First Things First: Understanding retailing challenges and opportunities in the digital era
How do you manage a profitable Omni-channel retail operation? Needless to say this is the trillion-dollar question retailers around the world are struggling to answer. There is no straight answer, but a large part of the solution is to understand the external factors justifying the need for an Omni-channel format and designing a supply chain landscape that can secure a first-class shopping experience profitably.
DHL Supply Chain explored this topic in a holistic research study and collaborated with DHL Consulting to assess the implications of digitization on retailing and shopping behavior. This joint-effort led to the articulation of a strategic framework to help businesses build a profitable Omni-channel supply chain model.
Omni-channel – A MUST in today’s digital society
The digital transformation has not spared any industry. The emergence of a powerful, digitally- connected consumer generation, the overwhelming availability of data, and the always-on communication dynamics have pushed many businesses to rethink their operating model, their processes and go-to-market strategies. Retailing is no exception. No other area has seen such a pressing imperative to rethink its core business structure and engagement approach with their consumers – from product delivery to order fulfillment, IT infrastructure, and supply chain capabilities.
What is driving the need for transformation in the retail landscape? Simple – the consumer. Understanding and embracing new buyer behaviors is the first and most critical step in managing this transformational change.
The change trigger – New shopper generation setting the tone
Digitization has empowered a new generation of consumers whose access to endless information through endless online platforms has fundamentally changed their buying behaviors. They no longer confine their shopping activities to store visits. Online shopping has become a primary destination for this generation, which spends a significant time on the net. Today’s shoppers are more informed, sophisticated, and demanding than ever. This shows in their expectations for product choice, personalization, ultimate availability, flexible delivery, efficiency and speed in product ordering. In brief, the power has shifted to consumers: they have become accustomed to getting what they want, when, where, and how they want it. They demand more value and services for their money and take free delivery for granted. It is no wonder that retailers constantly fight for their attention and loyalty.
Here is a critical fact: If a retailer fails to provide the service end of the sale, it risks losing the new shopper generation. This shows the importance for retailers to rethink and evolve their offers, order fulfillment, product, and delivery services to capture and retain consumers’ attention. Fulfilling these needs demands strategic and structural changes. But where does the journey start?
Supply chain imperatives for successful Omni-channel operations
The external dynamics fostered by digitization challenge existing retail operating models, which are hardly fit-for-purpose to deliver a successful Omni-channel offering. The retail landscape is likely to require a supply chain transformation – not just incremental improvements – to succeed in an Omni-channel environment.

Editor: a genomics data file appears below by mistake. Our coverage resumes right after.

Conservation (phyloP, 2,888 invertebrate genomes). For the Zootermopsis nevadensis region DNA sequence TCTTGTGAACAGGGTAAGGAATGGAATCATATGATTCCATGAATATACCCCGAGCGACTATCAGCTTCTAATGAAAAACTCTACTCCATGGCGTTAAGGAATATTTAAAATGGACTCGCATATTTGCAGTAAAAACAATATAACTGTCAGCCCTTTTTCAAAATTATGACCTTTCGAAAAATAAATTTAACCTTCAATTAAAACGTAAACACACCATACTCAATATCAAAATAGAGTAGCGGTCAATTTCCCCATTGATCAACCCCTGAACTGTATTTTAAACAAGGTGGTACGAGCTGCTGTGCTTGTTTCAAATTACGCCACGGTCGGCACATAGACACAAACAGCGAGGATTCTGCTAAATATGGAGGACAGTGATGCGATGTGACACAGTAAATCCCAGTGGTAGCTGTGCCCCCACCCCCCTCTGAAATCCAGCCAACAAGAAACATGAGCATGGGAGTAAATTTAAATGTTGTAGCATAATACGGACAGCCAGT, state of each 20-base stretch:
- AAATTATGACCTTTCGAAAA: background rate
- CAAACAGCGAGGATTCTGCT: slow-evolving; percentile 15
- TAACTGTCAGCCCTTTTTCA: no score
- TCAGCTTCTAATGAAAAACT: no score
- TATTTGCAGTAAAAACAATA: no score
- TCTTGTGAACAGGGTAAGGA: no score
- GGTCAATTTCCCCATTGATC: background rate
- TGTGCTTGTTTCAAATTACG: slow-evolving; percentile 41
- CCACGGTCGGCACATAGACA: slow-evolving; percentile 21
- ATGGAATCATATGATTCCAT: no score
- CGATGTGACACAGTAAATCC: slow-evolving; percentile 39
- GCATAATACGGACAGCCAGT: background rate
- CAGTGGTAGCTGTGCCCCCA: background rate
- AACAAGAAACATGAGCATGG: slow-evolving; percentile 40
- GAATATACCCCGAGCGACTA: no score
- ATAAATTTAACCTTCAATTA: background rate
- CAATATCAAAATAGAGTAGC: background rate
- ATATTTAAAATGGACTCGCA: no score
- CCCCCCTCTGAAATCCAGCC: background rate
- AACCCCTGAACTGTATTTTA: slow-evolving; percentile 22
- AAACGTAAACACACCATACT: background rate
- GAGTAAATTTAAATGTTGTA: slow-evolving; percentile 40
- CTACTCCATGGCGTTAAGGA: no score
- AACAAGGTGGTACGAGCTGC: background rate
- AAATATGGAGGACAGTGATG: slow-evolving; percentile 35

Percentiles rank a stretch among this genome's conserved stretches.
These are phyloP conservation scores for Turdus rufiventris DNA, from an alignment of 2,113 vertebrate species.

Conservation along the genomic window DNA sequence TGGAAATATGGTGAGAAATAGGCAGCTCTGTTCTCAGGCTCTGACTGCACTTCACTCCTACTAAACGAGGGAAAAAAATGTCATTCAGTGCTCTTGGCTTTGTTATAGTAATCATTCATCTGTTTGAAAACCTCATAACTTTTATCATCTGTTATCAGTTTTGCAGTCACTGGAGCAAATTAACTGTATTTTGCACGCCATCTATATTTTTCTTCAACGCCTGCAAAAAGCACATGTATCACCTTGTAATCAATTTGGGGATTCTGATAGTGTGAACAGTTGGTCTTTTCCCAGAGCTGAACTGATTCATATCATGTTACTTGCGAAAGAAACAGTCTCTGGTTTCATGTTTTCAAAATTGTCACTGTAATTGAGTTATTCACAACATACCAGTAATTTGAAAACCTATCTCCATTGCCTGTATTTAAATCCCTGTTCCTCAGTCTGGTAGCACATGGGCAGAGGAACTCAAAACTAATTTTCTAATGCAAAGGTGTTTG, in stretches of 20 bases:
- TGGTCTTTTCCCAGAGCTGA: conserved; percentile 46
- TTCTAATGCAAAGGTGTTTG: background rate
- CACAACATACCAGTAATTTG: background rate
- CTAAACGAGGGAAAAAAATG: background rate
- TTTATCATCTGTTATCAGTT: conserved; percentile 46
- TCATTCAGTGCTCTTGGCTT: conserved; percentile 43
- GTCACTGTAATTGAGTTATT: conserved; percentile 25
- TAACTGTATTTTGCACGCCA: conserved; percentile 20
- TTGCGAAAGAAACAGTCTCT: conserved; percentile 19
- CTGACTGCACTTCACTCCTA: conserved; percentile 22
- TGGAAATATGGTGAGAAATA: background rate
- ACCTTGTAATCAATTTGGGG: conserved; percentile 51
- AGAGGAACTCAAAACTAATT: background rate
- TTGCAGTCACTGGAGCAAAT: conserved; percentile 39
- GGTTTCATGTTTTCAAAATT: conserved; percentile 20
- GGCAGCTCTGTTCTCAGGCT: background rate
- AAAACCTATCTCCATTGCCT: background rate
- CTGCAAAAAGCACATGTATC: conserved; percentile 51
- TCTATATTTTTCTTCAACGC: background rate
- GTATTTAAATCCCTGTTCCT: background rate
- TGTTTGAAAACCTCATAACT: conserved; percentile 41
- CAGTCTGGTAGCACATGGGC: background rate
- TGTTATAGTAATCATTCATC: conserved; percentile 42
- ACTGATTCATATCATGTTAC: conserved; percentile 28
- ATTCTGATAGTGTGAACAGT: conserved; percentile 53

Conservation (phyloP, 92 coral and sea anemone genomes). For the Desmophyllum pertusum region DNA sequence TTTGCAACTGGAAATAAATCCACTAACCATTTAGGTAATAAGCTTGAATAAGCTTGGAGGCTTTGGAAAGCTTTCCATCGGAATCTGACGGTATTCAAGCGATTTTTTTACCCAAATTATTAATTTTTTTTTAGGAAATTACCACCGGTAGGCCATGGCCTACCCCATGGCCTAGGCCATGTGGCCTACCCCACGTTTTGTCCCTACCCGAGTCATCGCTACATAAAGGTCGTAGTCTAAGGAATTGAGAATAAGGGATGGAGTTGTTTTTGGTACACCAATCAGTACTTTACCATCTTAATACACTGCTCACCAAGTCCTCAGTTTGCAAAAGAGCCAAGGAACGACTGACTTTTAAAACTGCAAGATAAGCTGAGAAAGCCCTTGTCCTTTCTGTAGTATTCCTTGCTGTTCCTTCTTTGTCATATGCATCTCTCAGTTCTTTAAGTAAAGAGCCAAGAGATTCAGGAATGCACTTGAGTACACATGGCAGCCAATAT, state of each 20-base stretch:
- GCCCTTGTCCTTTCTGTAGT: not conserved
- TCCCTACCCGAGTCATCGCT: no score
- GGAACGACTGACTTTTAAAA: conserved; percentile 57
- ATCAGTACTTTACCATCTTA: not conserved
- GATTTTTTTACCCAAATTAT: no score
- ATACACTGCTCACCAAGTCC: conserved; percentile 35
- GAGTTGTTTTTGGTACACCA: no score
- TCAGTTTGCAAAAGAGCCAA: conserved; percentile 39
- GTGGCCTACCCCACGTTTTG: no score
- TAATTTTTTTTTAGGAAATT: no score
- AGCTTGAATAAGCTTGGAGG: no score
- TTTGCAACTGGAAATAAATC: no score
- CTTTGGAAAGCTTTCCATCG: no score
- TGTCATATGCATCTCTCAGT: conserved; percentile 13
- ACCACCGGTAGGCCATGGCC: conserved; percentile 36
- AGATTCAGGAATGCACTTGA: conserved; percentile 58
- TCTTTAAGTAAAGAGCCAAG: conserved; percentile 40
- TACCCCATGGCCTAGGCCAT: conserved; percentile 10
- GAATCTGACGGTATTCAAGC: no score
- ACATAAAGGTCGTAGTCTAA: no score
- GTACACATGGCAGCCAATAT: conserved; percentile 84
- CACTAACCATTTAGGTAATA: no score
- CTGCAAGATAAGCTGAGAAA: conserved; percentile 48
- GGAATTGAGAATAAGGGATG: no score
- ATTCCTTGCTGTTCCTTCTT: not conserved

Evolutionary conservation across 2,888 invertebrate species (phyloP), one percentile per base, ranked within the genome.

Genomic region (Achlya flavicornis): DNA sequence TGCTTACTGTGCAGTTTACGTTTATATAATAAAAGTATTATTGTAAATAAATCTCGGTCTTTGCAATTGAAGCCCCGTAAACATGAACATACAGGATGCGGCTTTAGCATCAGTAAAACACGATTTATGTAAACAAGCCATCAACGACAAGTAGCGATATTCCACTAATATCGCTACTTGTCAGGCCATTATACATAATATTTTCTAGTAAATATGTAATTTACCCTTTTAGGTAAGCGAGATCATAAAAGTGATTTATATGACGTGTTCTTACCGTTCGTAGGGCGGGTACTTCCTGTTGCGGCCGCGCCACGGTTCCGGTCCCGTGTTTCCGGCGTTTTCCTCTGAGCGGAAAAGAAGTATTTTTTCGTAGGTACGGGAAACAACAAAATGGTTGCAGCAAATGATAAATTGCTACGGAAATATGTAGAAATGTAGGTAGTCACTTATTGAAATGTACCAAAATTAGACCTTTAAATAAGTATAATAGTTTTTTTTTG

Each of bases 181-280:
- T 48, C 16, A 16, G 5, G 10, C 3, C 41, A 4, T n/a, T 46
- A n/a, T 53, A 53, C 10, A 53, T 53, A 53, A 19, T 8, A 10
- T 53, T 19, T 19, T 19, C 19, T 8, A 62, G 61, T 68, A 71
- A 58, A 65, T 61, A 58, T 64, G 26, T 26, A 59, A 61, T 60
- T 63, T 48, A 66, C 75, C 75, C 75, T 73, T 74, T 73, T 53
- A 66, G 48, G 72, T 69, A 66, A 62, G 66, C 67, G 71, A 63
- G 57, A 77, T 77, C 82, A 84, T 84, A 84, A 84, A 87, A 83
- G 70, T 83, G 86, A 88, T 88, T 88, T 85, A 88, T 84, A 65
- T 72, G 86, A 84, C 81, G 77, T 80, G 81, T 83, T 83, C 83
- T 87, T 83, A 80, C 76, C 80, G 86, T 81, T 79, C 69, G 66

The transformational journey starts with the strategy setting. A clear Omni-channel strategy forms the basis for an effective and efficient Omni-channel supply chain. Whether for a premium brand focused on customer experience or a discount brand focused on maximizing sales volume, this strategy drives the supply chain configuration and operations. Delivery remains a critical driver of customer satisfaction. Retailers must find the right mix and balance of delivery options, whether for home delivery, store collection and fulfillment, or delivery to a pick-up point. Speed and cost are inextricably linked, with cost rising as speed increases. An effective delivery strategy optimizes both service and cost. The inventory strategy is another critical aspect of the supply chain retailers need to optimize or redesign to make it fit for Omni-channel purpose. In addition to delivery offerings, it determines the supply chain network design. Last but not least, the Omni-channel supply chain network is more complex than a traditional bricks-and-mortar network. As a result, retailers have a number of design alternatives to opt for, depending on their inventory management strategy and service speed they intend to deploy.
The path to Omni-channel profitability – Not without a fully-fledged strategy
The scope of change required at retail level goes beyond the internal assessment of retailers’ own operating model. Fulfilling shoppers’ expectations requires a fundamental redesign of the overall value chain and a different approach to resource, data, and IT infrastructure management. As such, the path to effective Omni-channel operations and profitability requires sustainable change management efforts to optimize synergies and maximize customers shopping experience.
In the coming month, DHL will be publishing a content series on the topic of Omni-channel profitability with the ambition to guide retailers and their partners through the transformational change process – from strategy articulation to process definition, and decision enablement.
 Omni-channel is defined as all retail channels working in concert, from merchandise planning, to assortment planning, purchasing, allocation and replenishment vs. multi-channel where each channel is managed separately, with its own demand forecasts and promotions.